Are you happy?

When asked what they want to change when they come to counselling, many people say they just want to be happy. However, when asked how they would know they were happy, most of them are completely stumped. Happiness seems to be something people become aware of in retrospect, often filtering out the more stressful and unhappy aspects of the experience.


Happiness and sadness are emotional extremes, so they’re usually exceptional in that we don’t usually experience them all the time. Mostly, we might describe an acceptable state as 'contentment', where we don’t have too many highs or lows but jog along comfortably. And when people say, for instance, that they were happy living in Manchester, they don’t mean every moment was delightful, but that it suited them overall.

When other people seem happier than we do

It’s easy to imagine that everyone we know is happier than we are. You might meet many people who seem happy, but we can’t know whether they’re putting on a front and believe that showing negative emotion is unacceptable. They may even believe you seem happier than they do.

I once knew someone - Bob - who was always asking people whether they were happy. Many found this a bit irritating, assuming he wanted this reassurance so that he wouldn’t have to worry about them or engage with their distress. Whatever the reason, everyone just told him they were happy in the hope he would stop asking. Then one day I decided to answer that I wasn’t happy. A close friend had just died and I felt the question was insensitive. "Really?!", Bob exclaimed, "how do you cope?". All this time, he had just wanted help with his feelings, beating himself up because he couldn’t reach the dizzy heights of happiness that others seemed to achieve, and being unable to recognise that others weren’t always happy at all.

Highs and lows

In an average day, most of us experience highs and lows. We expect our mood to change, or be changed by circumstances, and might well recall a 'happy' occasion which contained some challenges. But there are a few people who wouldn’t describe many occasions as happy, because they think they should be completely delightful, with no glitches or moments of boredom at all. Indeed, for some people, annoyance with themselves for not being completely happy when they feel they should and want to be is much worse than the not-happy feelings they have. Recognising that it’s normal to have ups and downs and that this doesn’t disqualify overall happy or contented feelings, is all that’s often needed to improve mood.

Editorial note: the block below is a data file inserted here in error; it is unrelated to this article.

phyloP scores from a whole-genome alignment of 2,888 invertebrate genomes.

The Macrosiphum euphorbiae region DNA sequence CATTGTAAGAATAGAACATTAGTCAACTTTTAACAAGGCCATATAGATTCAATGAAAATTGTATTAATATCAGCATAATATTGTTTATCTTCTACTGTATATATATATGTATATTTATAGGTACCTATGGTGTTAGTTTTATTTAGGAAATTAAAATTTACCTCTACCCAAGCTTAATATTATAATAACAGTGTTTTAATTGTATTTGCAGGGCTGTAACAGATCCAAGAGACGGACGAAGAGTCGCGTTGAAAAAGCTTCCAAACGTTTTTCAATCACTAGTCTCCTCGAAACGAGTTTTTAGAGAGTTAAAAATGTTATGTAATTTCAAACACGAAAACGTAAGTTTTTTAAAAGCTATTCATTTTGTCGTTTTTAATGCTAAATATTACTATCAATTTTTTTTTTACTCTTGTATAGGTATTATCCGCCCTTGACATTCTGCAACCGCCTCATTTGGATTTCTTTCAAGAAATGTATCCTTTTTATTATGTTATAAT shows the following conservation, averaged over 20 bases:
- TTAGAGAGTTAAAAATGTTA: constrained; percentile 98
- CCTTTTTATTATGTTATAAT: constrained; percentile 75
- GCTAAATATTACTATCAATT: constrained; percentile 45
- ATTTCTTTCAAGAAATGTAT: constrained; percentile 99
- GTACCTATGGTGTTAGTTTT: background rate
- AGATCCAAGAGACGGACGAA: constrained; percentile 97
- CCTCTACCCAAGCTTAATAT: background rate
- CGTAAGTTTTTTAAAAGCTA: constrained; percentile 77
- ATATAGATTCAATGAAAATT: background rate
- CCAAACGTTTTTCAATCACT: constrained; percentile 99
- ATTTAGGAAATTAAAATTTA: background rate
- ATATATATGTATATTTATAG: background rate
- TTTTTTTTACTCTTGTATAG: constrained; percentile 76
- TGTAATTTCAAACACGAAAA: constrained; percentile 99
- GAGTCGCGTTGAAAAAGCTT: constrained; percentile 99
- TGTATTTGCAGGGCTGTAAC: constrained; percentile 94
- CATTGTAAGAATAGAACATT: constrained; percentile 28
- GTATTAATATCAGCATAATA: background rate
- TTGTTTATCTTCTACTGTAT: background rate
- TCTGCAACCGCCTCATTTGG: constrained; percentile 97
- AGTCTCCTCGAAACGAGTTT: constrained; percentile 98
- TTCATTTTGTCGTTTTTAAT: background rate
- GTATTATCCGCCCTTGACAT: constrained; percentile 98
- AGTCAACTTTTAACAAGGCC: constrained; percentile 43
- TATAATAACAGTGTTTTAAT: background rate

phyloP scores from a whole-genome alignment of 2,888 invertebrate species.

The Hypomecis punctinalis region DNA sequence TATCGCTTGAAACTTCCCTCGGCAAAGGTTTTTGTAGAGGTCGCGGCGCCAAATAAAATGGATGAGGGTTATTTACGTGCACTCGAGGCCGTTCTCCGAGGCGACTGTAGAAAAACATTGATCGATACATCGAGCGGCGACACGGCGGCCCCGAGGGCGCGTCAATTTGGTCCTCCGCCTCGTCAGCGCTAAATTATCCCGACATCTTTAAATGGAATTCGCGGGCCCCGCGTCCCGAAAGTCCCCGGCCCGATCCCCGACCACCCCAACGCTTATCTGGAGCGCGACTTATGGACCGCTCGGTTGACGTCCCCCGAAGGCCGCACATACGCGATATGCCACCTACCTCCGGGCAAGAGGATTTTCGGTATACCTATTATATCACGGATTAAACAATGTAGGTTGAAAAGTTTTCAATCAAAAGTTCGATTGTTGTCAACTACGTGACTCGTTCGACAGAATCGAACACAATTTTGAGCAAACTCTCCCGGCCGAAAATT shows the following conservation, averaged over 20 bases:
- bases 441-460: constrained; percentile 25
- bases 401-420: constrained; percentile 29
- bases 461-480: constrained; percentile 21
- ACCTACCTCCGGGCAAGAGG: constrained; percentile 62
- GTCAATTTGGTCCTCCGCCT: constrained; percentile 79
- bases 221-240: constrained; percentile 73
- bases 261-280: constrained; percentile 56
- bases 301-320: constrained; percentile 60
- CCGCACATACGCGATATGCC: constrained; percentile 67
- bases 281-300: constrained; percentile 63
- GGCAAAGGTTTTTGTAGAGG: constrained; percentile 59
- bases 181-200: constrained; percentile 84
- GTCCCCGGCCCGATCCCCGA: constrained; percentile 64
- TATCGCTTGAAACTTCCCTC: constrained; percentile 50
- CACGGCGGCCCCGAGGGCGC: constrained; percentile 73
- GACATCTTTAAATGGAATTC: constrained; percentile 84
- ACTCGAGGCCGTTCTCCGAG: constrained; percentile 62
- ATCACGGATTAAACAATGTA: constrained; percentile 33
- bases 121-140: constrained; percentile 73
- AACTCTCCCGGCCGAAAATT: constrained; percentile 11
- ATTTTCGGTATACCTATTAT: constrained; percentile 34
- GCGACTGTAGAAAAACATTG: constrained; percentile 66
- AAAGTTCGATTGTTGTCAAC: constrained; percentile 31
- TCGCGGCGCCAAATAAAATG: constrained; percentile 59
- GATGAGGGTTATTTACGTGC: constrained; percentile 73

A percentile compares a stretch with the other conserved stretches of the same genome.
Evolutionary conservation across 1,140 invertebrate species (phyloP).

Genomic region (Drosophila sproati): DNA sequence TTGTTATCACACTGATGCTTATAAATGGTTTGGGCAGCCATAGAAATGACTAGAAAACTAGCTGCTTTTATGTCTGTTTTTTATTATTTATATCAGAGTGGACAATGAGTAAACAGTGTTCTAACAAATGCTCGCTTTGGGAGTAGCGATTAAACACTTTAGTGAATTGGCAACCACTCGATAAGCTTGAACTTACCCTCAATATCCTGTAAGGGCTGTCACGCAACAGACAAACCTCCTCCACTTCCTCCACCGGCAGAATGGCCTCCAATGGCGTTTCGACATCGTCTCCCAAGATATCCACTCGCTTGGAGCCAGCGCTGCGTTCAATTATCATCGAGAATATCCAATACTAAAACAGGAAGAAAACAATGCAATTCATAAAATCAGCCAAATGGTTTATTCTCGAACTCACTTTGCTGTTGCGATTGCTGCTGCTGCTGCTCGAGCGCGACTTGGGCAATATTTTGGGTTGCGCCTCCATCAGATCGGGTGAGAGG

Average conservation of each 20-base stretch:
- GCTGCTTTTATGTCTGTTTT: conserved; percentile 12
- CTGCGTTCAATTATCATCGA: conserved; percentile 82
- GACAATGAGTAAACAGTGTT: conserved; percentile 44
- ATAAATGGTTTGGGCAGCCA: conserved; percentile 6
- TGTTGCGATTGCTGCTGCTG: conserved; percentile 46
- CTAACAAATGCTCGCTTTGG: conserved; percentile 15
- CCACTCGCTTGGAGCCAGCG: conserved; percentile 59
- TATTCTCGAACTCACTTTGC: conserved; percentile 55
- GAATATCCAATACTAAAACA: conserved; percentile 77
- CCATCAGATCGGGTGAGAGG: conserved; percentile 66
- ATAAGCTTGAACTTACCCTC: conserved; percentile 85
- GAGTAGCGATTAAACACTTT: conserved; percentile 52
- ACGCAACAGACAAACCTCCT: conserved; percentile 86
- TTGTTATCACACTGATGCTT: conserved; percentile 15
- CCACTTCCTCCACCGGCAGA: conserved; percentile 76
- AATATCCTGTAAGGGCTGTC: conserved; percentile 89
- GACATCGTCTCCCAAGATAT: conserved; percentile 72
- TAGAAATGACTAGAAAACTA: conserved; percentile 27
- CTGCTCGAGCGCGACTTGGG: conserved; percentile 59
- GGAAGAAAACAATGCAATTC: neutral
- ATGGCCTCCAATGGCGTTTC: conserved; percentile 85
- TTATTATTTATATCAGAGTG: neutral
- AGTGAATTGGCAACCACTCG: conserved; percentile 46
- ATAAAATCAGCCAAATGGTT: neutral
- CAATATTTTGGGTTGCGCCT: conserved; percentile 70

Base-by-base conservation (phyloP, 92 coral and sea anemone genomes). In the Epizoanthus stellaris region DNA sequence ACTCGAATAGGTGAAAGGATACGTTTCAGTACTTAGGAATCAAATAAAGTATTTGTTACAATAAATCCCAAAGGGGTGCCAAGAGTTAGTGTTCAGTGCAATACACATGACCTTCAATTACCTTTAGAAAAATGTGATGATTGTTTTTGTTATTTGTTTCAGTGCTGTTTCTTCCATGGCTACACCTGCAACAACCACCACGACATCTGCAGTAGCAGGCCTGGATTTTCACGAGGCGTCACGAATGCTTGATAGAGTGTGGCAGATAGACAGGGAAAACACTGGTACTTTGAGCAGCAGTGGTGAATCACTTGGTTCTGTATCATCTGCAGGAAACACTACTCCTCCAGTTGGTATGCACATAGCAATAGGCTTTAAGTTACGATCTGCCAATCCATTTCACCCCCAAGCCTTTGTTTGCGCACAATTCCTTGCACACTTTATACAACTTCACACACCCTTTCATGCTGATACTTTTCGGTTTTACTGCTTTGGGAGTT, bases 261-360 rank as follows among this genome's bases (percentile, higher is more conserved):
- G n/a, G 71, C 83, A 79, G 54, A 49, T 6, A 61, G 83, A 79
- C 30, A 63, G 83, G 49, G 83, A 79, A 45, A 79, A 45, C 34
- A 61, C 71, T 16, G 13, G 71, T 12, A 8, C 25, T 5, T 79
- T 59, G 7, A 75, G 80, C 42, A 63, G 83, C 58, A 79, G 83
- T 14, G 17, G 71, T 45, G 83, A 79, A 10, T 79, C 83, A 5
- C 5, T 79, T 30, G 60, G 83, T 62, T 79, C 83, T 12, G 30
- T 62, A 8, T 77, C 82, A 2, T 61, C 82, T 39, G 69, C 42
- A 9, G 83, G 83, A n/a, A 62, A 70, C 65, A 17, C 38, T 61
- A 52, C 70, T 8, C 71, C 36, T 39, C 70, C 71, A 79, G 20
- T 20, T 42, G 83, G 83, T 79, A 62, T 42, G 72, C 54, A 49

However, when someone is exceptionally stressed or distressed, they can feel constantly anxious at one extreme or low and numb at the other. It’s understandable to believe that you’re never relaxed or even that you never feel at all. Noticing what’s happening in your body more, and scanning from top to toe several times a day, can help you become aware that you are experiencing a variety of bodily sensations which signify a range of different emotions.

Just changing the position of your body can alter the way you feel. If you’re tensed up, try dropping your shoulders and taking some long deep breaths in and out; this will slow your pulse and allow you to relax a little. When you’re feeling low, sit up straight and tall, open your hands, and lookup. You’re likely to feel a little better straight away.

Counselling can be helpful if you feel stuck and find it difficult to change your mood. But try not to blame yourself for not being happy all the time - you are not alone.

Counselling Directory is not responsible for the articles published by members. The views expressed are those of the member who wrote the article.

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Aylesbury HP19 & London W1G
Written by Cate Campbell, MA, PGDip (PST), MBACP (Accred), AccCOSRT, EMDR EuropeAccred
Aylesbury HP19 & London W1G

Cate Campbell is a psychotherapist specialising in relationships, psychosexual therapy and trauma.

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